In contrast, annual yield did increase over time and nearly trebled during the study period. These results were confirmed from an independent record from the UK. Stepwise regression analysis suggested that, in addition to improvements over time, increases in temperature in June, and an early season (as denoted by earlier first inspection of hives) would increase annual yield. Our results indicate that warmer temperatures later in the season boost numbers and yields of later harvests thus resulting in a reduction in the % contribution of the first harvest to annual yield. Although the influence of climate change on pollinators has recently become a global concern, the studied system appears to be surprisingly successful with no obvious adverse effects detected to date. In fact, there has been a huge increase in yield at both Polish and UK sites. Bees can take advantage of the fact that spring nectar and pollen flow stimulate colony growth, therefore are better prepared to explore summer flows. Higher temperatures also extend the beekeeping season, therefore, bees may explore new flows. These include invasive plant species, as was the case of the studied apiary that managed to produce honey from the nectar of goldenrod Solidago canadensis, a plant very common in southern Poland (Dajdok and Wuczyński 2008).

Precipitation effects in our study did not seem to be important and temperature effects dominated. This is consistent with what we know about flower phenology in non water-limited environments. This does not mean that precipitation does not influence beekeeping but rather that the scale (monthly sums) of data was too crude to realistically be expected to be influential. A soil water deficit could hasten the end of flower nectar production, and long periods of heavy precipitation could reduce bee activity or damage flowers. However, appropriate data at the required temporal resolution were not available to the authors to investigate further. Some of the changes shown in Fig. 1 may exhibit a step-like change in the vicinity of the late 1980s and, if so, would be compatible with the theory of a climate regime shift in this period (Reid et al. 2016); all the more, since there was no change in management practice at this time. Certainly, the abrupt changes are not apparent in the temperature plots in Fig. 2. Investigating this phenomenon with our bee data is beyond the scope of the current paper.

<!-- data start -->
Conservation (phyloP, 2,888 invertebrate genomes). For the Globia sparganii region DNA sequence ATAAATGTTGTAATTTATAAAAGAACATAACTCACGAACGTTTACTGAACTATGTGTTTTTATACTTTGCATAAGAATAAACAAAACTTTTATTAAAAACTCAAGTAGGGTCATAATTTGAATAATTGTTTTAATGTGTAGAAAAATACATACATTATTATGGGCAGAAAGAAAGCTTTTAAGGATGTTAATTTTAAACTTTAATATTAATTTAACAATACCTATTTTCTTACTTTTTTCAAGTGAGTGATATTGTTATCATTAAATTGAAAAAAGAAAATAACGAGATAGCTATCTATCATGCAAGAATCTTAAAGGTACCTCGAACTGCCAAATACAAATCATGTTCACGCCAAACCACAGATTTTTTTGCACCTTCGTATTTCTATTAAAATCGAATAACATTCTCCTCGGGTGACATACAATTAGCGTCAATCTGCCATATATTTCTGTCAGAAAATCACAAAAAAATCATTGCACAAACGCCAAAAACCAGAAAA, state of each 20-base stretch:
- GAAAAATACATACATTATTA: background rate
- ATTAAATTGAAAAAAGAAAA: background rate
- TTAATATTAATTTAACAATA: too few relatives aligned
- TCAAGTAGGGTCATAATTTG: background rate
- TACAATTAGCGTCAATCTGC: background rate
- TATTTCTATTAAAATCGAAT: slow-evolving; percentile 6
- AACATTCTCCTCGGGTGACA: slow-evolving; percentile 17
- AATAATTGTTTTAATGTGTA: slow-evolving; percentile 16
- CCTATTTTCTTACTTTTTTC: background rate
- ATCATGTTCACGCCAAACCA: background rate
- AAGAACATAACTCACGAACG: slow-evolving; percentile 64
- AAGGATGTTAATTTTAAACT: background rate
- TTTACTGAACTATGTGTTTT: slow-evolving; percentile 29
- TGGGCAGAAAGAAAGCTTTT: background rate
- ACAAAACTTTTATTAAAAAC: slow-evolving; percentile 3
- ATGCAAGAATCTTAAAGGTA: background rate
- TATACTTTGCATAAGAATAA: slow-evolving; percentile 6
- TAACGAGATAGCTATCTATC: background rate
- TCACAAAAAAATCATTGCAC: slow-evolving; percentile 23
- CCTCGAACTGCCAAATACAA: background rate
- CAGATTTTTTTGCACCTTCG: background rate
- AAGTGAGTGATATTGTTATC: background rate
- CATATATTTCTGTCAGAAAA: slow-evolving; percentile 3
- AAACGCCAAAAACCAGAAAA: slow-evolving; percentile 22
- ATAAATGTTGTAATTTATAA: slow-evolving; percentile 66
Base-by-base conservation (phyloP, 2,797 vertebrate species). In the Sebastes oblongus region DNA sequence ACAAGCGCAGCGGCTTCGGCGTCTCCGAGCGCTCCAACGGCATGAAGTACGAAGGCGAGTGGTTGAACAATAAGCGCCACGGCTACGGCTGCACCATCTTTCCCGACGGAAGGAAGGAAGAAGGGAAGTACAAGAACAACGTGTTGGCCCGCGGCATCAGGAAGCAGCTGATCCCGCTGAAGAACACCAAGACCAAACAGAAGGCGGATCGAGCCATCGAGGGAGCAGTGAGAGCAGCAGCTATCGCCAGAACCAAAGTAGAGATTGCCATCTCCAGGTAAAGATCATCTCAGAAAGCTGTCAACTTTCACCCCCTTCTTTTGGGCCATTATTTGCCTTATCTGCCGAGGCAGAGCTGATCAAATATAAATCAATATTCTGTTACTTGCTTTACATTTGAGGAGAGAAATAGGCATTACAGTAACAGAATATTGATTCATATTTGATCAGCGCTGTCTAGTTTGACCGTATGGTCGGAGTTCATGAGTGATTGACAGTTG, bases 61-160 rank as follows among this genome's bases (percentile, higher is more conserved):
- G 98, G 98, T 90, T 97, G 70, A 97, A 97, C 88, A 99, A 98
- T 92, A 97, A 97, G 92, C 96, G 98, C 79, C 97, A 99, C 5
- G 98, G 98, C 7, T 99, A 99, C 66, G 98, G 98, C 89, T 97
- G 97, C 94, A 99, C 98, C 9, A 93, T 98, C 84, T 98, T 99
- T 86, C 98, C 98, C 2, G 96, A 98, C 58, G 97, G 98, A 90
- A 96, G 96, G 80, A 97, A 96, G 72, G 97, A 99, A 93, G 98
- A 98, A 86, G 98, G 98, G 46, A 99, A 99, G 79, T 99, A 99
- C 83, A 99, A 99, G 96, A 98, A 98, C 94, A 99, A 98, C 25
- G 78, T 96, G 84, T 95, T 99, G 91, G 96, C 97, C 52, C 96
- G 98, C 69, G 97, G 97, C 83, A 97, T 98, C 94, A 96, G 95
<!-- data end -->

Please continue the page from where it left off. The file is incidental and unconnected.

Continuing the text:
We might also expect, and have detected, improvements over time as a consequence of beekeeper experience and better quality of bees available (Le Conte and Navajas 2008). It is not possible to fully separate these effects from those of temperature in a period of increasing mid-year temperatures. As a consequence, we have generated estimates of temperature effects confounded with non-climate related trends, and after eliminating trends. The former may overestimate, and the latter underestimate the true influence of temperature. Given the trends over the last 46 years, we therefore believe that it should be possible, to a certain degree, for beekeepers to adapt to climate change by making appropriate management changes.

Notes

Acknowledgements

We thank the Lawes Agricultural Trust and Rothamsted Research for temperature data from the e-RA database. The Rothamsted Long-term Experiments National Capability (LTE-NCG) is supported by the UK Biotechnology and Biological Sciences Research Council and the Lawes Agricultural Trust. We acknowledge the E-OBS dataset from the EU-FP6 project ENSEMBLES (http://ensembles-eu.metoffice.com) and the data providers in the ECA&D project (http://www.ecad.eu).

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© The Author(s) 2016

Open Access This article is distributed under the terms of the Creative Commons Attribution 4.0 International License (http://creativecommons.org/licenses/by/4.0/), which permits unrestricted use, distribution, and reproduction in any medium, provided you give appropriate credit to the original author(s) and the source, provide a link to the Creative Commons license, and indicate if changes were made.

Authors and Affiliations

  1. 1.Institute of ZoologyPoznań University of Life SciencesPoznańPoland
  2. 2.WrocławPoland
  3. 3.sigma & Faculty of Engineering, Environment and ComputingCoventry UniversityCoventryUK
  4. 4.Department of Systematic Zoology, Institute of Environmental BiologyAdam Mickiewicz UniversityPoznańPoland
  5. 5.HertfordshireUK